ANIMISM IN THE AMERICAN SOUTHWEST by Christine S. VanPool and Elizabeth Newsome

People often imbue their surroundings, including tools, with a “life essence” that makes them active objects. A growing number of archaeologists are beginning to study how such “living” beings impact human behavior. These archaeologists use the term “object agency,” but employ many different ontological approaches. We explore this variation, and present a framework comparing different ontological models archaeologists use. We adopt an animistic perspective, and evaluate its applicability to the Southwest using ethnographic and archaeological data. We further propose that it is applicable through out the New World. Puebloan potters consider pots living beings with a spiritual essence that is affected by and that impacts humans. Pottery manufacture is a mutual negotiation between the potter and the clay to create a “Made Being” with its own spiritual and material aspects. We conclude that a similar ontology is reflected in effigy pots and globular jars from the Casas Grandes region. Ultimately we conclude that this perspective provides useful insights into the placement, decoration, and discard of many vessels that have puzzled Southwestern archaeologists for decades.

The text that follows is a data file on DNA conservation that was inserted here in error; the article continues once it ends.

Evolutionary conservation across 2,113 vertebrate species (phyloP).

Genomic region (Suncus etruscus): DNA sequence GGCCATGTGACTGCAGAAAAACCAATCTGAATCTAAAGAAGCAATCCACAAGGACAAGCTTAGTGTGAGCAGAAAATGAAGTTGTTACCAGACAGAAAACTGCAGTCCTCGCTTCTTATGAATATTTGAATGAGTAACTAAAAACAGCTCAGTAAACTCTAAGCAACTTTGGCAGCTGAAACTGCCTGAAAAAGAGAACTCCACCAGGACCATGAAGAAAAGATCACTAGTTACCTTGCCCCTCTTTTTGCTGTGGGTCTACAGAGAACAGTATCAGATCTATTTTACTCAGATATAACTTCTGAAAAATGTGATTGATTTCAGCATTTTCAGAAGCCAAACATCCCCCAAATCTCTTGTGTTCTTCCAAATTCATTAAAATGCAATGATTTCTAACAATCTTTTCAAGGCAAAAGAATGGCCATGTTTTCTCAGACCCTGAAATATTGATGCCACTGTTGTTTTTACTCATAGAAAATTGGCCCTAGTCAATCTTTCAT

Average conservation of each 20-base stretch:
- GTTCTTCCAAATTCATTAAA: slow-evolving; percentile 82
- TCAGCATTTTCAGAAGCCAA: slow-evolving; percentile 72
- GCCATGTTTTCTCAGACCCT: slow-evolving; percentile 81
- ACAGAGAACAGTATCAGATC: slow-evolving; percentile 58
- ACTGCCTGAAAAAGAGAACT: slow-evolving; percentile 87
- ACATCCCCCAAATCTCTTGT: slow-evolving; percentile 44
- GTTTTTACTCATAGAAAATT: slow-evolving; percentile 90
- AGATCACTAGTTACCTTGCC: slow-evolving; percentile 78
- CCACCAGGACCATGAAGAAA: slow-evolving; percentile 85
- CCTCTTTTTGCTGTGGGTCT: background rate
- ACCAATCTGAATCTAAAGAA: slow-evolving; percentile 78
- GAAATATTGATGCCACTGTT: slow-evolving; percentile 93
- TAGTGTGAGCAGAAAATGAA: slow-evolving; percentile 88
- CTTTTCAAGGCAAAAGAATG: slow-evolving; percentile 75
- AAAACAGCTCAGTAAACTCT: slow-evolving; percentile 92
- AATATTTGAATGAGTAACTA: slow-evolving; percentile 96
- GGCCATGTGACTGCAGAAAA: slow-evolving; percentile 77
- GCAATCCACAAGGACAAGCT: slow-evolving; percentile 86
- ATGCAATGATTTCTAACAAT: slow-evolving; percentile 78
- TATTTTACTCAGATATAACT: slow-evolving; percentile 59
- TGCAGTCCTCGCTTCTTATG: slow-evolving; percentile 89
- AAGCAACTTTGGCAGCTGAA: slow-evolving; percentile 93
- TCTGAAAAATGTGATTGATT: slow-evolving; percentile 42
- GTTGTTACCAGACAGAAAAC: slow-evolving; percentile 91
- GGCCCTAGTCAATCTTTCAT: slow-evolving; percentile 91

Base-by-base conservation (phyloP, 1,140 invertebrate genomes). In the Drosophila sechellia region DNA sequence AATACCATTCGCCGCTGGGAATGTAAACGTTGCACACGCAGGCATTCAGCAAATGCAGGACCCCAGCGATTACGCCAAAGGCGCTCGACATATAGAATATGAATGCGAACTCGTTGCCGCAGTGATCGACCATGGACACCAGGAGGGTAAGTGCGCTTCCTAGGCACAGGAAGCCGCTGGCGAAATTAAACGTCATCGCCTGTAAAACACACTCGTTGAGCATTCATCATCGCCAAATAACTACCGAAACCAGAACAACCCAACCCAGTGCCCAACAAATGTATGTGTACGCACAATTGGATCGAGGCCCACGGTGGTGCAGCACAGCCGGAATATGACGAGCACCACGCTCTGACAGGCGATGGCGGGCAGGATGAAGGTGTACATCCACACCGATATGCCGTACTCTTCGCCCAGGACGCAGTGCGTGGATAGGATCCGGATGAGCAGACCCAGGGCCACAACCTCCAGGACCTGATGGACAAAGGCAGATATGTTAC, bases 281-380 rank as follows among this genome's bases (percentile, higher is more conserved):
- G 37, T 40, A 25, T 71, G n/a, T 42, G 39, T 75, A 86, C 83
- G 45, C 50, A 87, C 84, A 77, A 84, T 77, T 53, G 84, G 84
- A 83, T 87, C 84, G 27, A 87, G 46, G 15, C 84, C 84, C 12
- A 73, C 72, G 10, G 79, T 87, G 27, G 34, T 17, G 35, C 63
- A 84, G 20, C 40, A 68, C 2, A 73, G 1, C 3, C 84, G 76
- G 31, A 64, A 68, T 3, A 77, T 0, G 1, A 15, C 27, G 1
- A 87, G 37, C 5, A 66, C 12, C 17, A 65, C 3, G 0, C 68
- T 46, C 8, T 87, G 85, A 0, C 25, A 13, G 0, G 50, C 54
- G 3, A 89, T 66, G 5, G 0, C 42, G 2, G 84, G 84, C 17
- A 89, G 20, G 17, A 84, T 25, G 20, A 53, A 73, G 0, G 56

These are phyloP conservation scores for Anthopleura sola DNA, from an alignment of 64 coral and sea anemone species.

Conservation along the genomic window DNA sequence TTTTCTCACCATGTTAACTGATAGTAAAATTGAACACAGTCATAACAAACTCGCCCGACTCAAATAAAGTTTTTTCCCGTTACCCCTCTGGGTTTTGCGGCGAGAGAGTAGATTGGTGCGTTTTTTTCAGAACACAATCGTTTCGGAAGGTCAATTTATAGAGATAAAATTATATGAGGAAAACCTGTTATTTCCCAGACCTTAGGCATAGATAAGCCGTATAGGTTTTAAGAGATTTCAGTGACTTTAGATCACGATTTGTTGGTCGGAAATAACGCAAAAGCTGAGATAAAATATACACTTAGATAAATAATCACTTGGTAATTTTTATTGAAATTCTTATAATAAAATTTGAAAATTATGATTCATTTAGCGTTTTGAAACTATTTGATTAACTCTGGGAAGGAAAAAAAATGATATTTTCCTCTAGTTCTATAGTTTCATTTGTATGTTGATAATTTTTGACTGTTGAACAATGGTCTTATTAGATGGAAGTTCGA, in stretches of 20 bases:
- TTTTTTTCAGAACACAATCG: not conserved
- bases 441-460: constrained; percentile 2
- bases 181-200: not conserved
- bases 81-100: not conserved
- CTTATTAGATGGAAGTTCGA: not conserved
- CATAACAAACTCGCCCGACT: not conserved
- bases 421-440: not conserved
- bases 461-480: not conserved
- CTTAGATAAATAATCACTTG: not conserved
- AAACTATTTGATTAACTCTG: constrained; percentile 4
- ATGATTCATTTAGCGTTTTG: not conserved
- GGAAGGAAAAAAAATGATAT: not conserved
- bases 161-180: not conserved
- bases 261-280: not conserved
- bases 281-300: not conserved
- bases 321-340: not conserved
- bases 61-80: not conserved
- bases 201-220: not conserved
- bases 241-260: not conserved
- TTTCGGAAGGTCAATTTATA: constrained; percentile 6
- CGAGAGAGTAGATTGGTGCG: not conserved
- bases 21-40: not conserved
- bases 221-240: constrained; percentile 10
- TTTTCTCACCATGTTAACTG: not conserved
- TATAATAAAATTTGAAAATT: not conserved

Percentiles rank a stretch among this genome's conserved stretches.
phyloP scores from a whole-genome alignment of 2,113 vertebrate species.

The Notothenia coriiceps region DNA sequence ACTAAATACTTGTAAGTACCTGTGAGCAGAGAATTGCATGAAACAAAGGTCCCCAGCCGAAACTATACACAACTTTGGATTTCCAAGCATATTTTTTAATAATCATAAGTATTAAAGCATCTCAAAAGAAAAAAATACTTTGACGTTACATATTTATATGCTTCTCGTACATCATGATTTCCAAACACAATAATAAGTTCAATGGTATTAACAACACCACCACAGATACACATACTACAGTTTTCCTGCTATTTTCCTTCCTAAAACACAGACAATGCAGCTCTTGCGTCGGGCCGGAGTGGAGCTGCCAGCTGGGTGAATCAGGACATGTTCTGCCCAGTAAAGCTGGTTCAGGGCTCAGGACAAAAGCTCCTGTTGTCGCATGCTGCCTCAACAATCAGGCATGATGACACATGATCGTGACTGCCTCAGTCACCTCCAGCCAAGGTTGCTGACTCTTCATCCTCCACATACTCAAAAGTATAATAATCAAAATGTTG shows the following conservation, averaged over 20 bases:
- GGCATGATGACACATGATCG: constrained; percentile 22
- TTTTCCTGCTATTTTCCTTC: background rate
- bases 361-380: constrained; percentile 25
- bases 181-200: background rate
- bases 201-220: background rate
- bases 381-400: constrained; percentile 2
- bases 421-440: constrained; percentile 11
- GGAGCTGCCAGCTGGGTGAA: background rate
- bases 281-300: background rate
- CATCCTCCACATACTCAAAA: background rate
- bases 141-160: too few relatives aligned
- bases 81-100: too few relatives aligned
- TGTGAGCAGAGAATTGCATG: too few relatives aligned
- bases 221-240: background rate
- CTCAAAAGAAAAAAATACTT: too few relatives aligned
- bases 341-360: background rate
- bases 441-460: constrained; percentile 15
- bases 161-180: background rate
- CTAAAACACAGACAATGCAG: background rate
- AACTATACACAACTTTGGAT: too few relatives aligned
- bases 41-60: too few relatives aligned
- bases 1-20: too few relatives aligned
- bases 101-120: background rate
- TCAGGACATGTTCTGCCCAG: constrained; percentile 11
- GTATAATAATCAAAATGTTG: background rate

A Female Casas Grandes effigy jar. Photo Christine S. VanPool 1999. Used with Permission

Author(s): Christine S. VanPool and Elizabeth Newsome

Duplicated and Intended for Art Educational Purposes Only

Author(s): Christine S. VanPool and Elizabeth Newsome
Source: American Antiquity, Vol. 77, No. 2 (April 2012), pp. 243-262
Published by: Society for American Archaeology
Stable URL:
Accessed: 02-03-2015 22:47 UTC

Featured image: Fully formed Human Effigy Vessel. Courtesy of the Natural History Museum of Los Angeles County, Los Angeles. Photographed by Chris Coleman.

Leave a Reply

%d bloggers like this: